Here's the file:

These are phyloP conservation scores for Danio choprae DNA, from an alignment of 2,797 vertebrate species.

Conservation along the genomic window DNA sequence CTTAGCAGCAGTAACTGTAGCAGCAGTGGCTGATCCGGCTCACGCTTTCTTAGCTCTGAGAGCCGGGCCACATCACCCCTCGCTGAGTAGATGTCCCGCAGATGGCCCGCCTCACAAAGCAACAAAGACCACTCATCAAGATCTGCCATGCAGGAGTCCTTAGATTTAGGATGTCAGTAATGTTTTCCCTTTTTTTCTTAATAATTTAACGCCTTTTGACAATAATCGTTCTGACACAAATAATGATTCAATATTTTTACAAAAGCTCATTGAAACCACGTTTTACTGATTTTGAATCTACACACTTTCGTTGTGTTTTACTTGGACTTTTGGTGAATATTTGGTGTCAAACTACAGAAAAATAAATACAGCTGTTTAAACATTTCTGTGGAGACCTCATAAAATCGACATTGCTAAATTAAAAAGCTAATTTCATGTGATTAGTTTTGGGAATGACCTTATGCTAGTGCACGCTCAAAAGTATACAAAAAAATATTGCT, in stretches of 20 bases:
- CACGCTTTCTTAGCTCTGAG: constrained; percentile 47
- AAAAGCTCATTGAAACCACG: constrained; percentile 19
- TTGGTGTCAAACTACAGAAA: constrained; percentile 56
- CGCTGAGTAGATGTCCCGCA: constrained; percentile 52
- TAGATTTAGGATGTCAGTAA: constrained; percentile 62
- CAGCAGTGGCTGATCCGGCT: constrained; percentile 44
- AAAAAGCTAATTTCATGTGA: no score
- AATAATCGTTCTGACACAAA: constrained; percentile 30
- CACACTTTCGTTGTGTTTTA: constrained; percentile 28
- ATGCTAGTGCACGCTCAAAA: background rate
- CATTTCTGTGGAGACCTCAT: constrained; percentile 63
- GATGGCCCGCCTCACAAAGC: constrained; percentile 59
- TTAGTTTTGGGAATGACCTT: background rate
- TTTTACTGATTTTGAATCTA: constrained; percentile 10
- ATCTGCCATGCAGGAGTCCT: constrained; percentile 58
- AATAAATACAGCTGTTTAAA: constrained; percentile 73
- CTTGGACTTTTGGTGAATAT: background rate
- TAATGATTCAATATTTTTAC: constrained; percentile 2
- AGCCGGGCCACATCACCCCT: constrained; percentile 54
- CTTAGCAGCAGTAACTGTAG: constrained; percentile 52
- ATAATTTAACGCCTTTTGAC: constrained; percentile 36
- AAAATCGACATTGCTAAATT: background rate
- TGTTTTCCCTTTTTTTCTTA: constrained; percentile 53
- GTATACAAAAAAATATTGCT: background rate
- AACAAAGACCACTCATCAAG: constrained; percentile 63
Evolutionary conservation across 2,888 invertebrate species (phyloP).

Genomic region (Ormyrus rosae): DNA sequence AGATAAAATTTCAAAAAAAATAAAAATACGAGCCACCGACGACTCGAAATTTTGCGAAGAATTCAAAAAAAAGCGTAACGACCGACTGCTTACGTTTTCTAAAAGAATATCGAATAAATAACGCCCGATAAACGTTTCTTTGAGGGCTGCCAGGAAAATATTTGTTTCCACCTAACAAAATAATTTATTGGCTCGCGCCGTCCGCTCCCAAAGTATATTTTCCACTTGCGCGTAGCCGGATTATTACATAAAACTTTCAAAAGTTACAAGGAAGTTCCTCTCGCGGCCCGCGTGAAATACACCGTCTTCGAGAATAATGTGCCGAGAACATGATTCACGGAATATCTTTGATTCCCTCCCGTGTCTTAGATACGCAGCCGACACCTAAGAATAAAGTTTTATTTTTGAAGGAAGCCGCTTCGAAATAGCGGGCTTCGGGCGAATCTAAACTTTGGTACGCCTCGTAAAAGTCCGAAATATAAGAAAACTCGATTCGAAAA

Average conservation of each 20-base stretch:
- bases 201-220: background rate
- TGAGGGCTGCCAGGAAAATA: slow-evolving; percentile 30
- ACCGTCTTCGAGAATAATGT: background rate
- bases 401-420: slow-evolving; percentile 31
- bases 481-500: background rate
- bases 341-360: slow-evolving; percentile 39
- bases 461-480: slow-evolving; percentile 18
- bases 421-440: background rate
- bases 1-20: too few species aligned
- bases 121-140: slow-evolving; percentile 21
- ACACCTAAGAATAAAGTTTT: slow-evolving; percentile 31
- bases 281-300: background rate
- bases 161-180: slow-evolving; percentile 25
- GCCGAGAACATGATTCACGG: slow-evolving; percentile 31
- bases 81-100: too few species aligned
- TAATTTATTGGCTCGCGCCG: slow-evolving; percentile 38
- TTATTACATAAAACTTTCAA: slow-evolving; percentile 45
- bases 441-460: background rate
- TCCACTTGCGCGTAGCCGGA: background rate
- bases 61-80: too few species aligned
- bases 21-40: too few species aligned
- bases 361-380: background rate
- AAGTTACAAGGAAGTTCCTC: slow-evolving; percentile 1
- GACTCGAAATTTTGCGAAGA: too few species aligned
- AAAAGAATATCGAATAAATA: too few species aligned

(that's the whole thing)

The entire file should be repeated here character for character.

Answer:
These are phyloP conservation scores for Danio choprae DNA, from an alignment of 2,797 vertebrate species.

Conservation along the genomic window DNA sequence CTTAGCAGCAGTAACTGTAGCAGCAGTGGCTGATCCGGCTCACGCTTTCTTAGCTCTGAGAGCCGGGCCACATCACCCCTCGCTGAGTAGATGTCCCGCAGATGGCCCGCCTCACAAAGCAACAAAGACCACTCATCAAGATCTGCCATGCAGGAGTCCTTAGATTTAGGATGTCAGTAATGTTTTCCCTTTTTTTCTTAATAATTTAACGCCTTTTGACAATAATCGTTCTGACACAAATAATGATTCAATATTTTTACAAAAGCTCATTGAAACCACGTTTTACTGATTTTGAATCTACACACTTTCGTTGTGTTTTACTTGGACTTTTGGTGAATATTTGGTGTCAAACTACAGAAAAATAAATACAGCTGTTTAAACATTTCTGTGGAGACCTCATAAAATCGACATTGCTAAATTAAAAAGCTAATTTCATGTGATTAGTTTTGGGAATGACCTTATGCTAGTGCACGCTCAAAAGTATACAAAAAAATATTGCT, in stretches of 20 bases:
- CACGCTTTCTTAGCTCTGAG: constrained; percentile 47
- AAAAGCTCATTGAAACCACG: constrained; percentile 19
- TTGGTGTCAAACTACAGAAA: constrained; percentile 56
- CGCTGAGTAGATGTCCCGCA: constrained; percentile 52
- TAGATTTAGGATGTCAGTAA: constrained; percentile 62
- CAGCAGTGGCTGATCCGGCT: constrained; percentile 44
- AAAAAGCTAATTTCATGTGA: no score
- AATAATCGTTCTGACACAAA: constrained; percentile 30
- CACACTTTCGTTGTGTTTTA: constrained; percentile 28
- ATGCTAGTGCACGCTCAAAA: background rate
- CATTTCTGTGGAGACCTCAT: constrained; percentile 63
- GATGGCCCGCCTCACAAAGC: constrained; percentile 59
- TTAGTTTTGGGAATGACCTT: background rate
- TTTTACTGATTTTGAATCTA: constrained; percentile 10
- ATCTGCCATGCAGGAGTCCT: constrained; percentile 58
- AATAAATACAGCTGTTTAAA: constrained; percentile 73
- CTTGGACTTTTGGTGAATAT: background rate
- TAATGATTCAATATTTTTAC: constrained; percentile 2
- AGCCGGGCCACATCACCCCT: constrained; percentile 54
- CTTAGCAGCAGTAACTGTAG: constrained; percentile 52
- ATAATTTAACGCCTTTTGAC: constrained; percentile 36
- AAAATCGACATTGCTAAATT: background rate
- TGTTTTCCCTTTTTTTCTTA: constrained; percentile 53
- GTATACAAAAAAATATTGCT: background rate
- AACAAAGACCACTCATCAAG: constrained; percentile 63
Evolutionary conservation across 2,888 invertebrate species (phyloP).

Genomic region (Ormyrus rosae): DNA sequence AGATAAAATTTCAAAAAAAATAAAAATACGAGCCACCGACGACTCGAAATTTTGCGAAGAATTCAAAAAAAAGCGTAACGACCGACTGCTTACGTTTTCTAAAAGAATATCGAATAAATAACGCCCGATAAACGTTTCTTTGAGGGCTGCCAGGAAAATATTTGTTTCCACCTAACAAAATAATTTATTGGCTCGCGCCGTCCGCTCCCAAAGTATATTTTCCACTTGCGCGTAGCCGGATTATTACATAAAACTTTCAAAAGTTACAAGGAAGTTCCTCTCGCGGCCCGCGTGAAATACACCGTCTTCGAGAATAATGTGCCGAGAACATGATTCACGGAATATCTTTGATTCCCTCCCGTGTCTTAGATACGCAGCCGACACCTAAGAATAAAGTTTTATTTTTGAAGGAAGCCGCTTCGAAATAGCGGGCTTCGGGCGAATCTAAACTTTGGTACGCCTCGTAAAAGTCCGAAATATAAGAAAACTCGATTCGAAAA

Average conservation of each 20-base stretch:
- bases 201-220: background rate
- TGAGGGCTGCCAGGAAAATA: slow-evolving; percentile 30
- ACCGTCTTCGAGAATAATGT: background rate
- bases 401-420: slow-evolving; percentile 31
- bases 481-500: background rate
- bases 341-360: slow-evolving; percentile 39
- bases 461-480: slow-evolving; percentile 18
- bases 421-440: background rate
- bases 1-20: too few species aligned
- bases 121-140: slow-evolving; percentile 21
- ACACCTAAGAATAAAGTTTT: slow-evolving; percentile 31
- bases 281-300: background rate
- bases 161-180: slow-evolving; percentile 25
- GCCGAGAACATGATTCACGG: slow-evolving; percentile 31
- bases 81-100: too few species aligned
- TAATTTATTGGCTCGCGCCG: slow-evolving; percentile 38
- TTATTACATAAAACTTTCAA: slow-evolving; percentile 45
- bases 441-460: background rate
- TCCACTTGCGCGTAGCCGGA: background rate
- bases 61-80: too few species aligned
- bases 21-40: too few species aligned
- bases 361-380: background rate
- AAGTTACAAGGAAGTTCCTC: slow-evolving; percentile 1
- GACTCGAAATTTTGCGAAGA: too few species aligned
- AAAAGAATATCGAATAAATA: too few species aligned